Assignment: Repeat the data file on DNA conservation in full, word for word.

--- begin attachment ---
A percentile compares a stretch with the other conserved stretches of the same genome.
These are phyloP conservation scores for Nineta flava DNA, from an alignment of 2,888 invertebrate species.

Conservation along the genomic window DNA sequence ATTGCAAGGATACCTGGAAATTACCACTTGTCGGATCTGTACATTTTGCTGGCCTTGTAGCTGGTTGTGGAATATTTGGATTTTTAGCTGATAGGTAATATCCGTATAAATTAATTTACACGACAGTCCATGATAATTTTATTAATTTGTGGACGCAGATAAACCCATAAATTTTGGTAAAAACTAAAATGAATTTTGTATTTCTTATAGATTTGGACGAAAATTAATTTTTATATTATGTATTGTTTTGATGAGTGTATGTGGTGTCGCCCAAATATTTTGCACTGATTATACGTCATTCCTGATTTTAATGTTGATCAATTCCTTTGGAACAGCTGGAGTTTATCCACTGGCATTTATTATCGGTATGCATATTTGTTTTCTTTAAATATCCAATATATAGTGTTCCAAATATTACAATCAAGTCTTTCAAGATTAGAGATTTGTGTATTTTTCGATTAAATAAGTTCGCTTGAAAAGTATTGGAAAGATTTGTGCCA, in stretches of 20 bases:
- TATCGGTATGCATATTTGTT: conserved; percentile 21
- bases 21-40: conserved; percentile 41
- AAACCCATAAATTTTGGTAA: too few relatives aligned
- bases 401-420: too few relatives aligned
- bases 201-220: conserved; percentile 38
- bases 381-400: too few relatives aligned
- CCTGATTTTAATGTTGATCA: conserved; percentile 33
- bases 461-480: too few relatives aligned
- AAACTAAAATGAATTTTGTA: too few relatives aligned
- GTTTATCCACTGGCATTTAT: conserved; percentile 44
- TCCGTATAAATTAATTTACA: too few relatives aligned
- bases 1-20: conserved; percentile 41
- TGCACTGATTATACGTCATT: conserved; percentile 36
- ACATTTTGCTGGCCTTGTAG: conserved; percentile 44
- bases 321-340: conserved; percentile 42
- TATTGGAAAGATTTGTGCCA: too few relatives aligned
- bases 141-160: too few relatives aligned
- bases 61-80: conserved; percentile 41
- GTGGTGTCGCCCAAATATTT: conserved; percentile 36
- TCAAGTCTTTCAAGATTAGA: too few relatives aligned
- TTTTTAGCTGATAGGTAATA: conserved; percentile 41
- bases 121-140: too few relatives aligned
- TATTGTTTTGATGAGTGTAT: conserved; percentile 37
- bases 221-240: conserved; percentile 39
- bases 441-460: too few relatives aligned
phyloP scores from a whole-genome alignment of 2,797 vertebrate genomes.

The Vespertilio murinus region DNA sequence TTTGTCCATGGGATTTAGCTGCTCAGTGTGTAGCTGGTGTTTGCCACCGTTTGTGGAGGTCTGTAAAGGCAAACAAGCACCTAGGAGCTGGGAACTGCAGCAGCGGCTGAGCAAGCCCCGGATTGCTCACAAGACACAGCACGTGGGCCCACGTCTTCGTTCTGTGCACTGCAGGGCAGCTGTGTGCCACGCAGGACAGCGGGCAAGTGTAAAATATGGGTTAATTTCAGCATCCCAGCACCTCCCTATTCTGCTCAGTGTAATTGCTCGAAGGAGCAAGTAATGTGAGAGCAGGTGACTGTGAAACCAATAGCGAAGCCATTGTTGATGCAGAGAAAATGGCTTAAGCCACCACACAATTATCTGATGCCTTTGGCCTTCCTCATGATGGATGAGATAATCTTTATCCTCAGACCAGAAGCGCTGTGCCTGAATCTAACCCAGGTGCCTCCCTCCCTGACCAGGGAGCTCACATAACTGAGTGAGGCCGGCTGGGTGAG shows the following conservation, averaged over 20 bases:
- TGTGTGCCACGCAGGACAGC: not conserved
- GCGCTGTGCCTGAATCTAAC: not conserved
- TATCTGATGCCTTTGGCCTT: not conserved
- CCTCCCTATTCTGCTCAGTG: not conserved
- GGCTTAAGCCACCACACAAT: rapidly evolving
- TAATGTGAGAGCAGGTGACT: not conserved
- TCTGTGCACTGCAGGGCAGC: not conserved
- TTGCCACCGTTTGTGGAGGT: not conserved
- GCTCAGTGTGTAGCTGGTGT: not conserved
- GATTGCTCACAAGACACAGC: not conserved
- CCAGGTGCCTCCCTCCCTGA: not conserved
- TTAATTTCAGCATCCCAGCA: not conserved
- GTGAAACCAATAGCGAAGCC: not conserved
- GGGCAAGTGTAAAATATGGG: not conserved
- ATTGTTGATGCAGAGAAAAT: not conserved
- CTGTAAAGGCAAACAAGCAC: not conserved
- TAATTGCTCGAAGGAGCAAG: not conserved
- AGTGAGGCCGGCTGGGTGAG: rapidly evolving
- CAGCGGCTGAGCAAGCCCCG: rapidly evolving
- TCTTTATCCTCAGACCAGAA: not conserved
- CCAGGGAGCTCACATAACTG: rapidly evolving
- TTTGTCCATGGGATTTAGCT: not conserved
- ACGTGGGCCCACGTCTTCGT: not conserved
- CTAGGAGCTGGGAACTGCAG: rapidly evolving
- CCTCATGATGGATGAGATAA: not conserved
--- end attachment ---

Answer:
A percentile compares a stretch with the other conserved stretches of the same genome.
These are phyloP conservation scores for Nineta flava DNA, from an alignment of 2,888 invertebrate species.

Conservation along the genomic window DNA sequence ATTGCAAGGATACCTGGAAATTACCACTTGTCGGATCTGTACATTTTGCTGGCCTTGTAGCTGGTTGTGGAATATTTGGATTTTTAGCTGATAGGTAATATCCGTATAAATTAATTTACACGACAGTCCATGATAATTTTATTAATTTGTGGACGCAGATAAACCCATAAATTTTGGTAAAAACTAAAATGAATTTTGTATTTCTTATAGATTTGGACGAAAATTAATTTTTATATTATGTATTGTTTTGATGAGTGTATGTGGTGTCGCCCAAATATTTTGCACTGATTATACGTCATTCCTGATTTTAATGTTGATCAATTCCTTTGGAACAGCTGGAGTTTATCCACTGGCATTTATTATCGGTATGCATATTTGTTTTCTTTAAATATCCAATATATAGTGTTCCAAATATTACAATCAAGTCTTTCAAGATTAGAGATTTGTGTATTTTTCGATTAAATAAGTTCGCTTGAAAAGTATTGGAAAGATTTGTGCCA, in stretches of 20 bases:
- TATCGGTATGCATATTTGTT: conserved; percentile 21
- bases 21-40: conserved; percentile 41
- AAACCCATAAATTTTGGTAA: too few relatives aligned
- bases 401-420: too few relatives aligned
- bases 201-220: conserved; percentile 38
- bases 381-400: too few relatives aligned
- CCTGATTTTAATGTTGATCA: conserved; percentile 33
- bases 461-480: too few relatives aligned
- AAACTAAAATGAATTTTGTA: too few relatives aligned
- GTTTATCCACTGGCATTTAT: conserved; percentile 44
- TCCGTATAAATTAATTTACA: too few relatives aligned
- bases 1-20: conserved; percentile 41
- TGCACTGATTATACGTCATT: conserved; percentile 36
- ACATTTTGCTGGCCTTGTAG: conserved; percentile 44
- bases 321-340: conserved; percentile 42
- TATTGGAAAGATTTGTGCCA: too few relatives aligned
- bases 141-160: too few relatives aligned
- bases 61-80: conserved; percentile 41
- GTGGTGTCGCCCAAATATTT: conserved; percentile 36
- TCAAGTCTTTCAAGATTAGA: too few relatives aligned
- TTTTTAGCTGATAGGTAATA: conserved; percentile 41
- bases 121-140: too few relatives aligned
- TATTGTTTTGATGAGTGTAT: conserved; percentile 37
- bases 221-240: conserved; percentile 39
- bases 441-460: too few relatives aligned
phyloP scores from a whole-genome alignment of 2,797 vertebrate genomes.

The Vespertilio murinus region DNA sequence TTTGTCCATGGGATTTAGCTGCTCAGTGTGTAGCTGGTGTTTGCCACCGTTTGTGGAGGTCTGTAAAGGCAAACAAGCACCTAGGAGCTGGGAACTGCAGCAGCGGCTGAGCAAGCCCCGGATTGCTCACAAGACACAGCACGTGGGCCCACGTCTTCGTTCTGTGCACTGCAGGGCAGCTGTGTGCCACGCAGGACAGCGGGCAAGTGTAAAATATGGGTTAATTTCAGCATCCCAGCACCTCCCTATTCTGCTCAGTGTAATTGCTCGAAGGAGCAAGTAATGTGAGAGCAGGTGACTGTGAAACCAATAGCGAAGCCATTGTTGATGCAGAGAAAATGGCTTAAGCCACCACACAATTATCTGATGCCTTTGGCCTTCCTCATGATGGATGAGATAATCTTTATCCTCAGACCAGAAGCGCTGTGCCTGAATCTAACCCAGGTGCCTCCCTCCCTGACCAGGGAGCTCACATAACTGAGTGAGGCCGGCTGGGTGAG shows the following conservation, averaged over 20 bases:
- TGTGTGCCACGCAGGACAGC: not conserved
- GCGCTGTGCCTGAATCTAAC: not conserved
- TATCTGATGCCTTTGGCCTT: not conserved
- CCTCCCTATTCTGCTCAGTG: not conserved
- GGCTTAAGCCACCACACAAT: rapidly evolving
- TAATGTGAGAGCAGGTGACT: not conserved
- TCTGTGCACTGCAGGGCAGC: not conserved
- TTGCCACCGTTTGTGGAGGT: not conserved
- GCTCAGTGTGTAGCTGGTGT: not conserved
- GATTGCTCACAAGACACAGC: not conserved
- CCAGGTGCCTCCCTCCCTGA: not conserved
- TTAATTTCAGCATCCCAGCA: not conserved
- GTGAAACCAATAGCGAAGCC: not conserved
- GGGCAAGTGTAAAATATGGG: not conserved
- ATTGTTGATGCAGAGAAAAT: not conserved
- CTGTAAAGGCAAACAAGCAC: not conserved
- TAATTGCTCGAAGGAGCAAG: not conserved
- AGTGAGGCCGGCTGGGTGAG: rapidly evolving
- CAGCGGCTGAGCAAGCCCCG: rapidly evolving
- TCTTTATCCTCAGACCAGAA: not conserved
- CCAGGGAGCTCACATAACTG: rapidly evolving
- TTTGTCCATGGGATTTAGCT: not conserved
- ACGTGGGCCCACGTCTTCGT: not conserved
- CTAGGAGCTGGGAACTGCAG: rapidly evolving
- CCTCATGATGGATGAGATAA: not conserved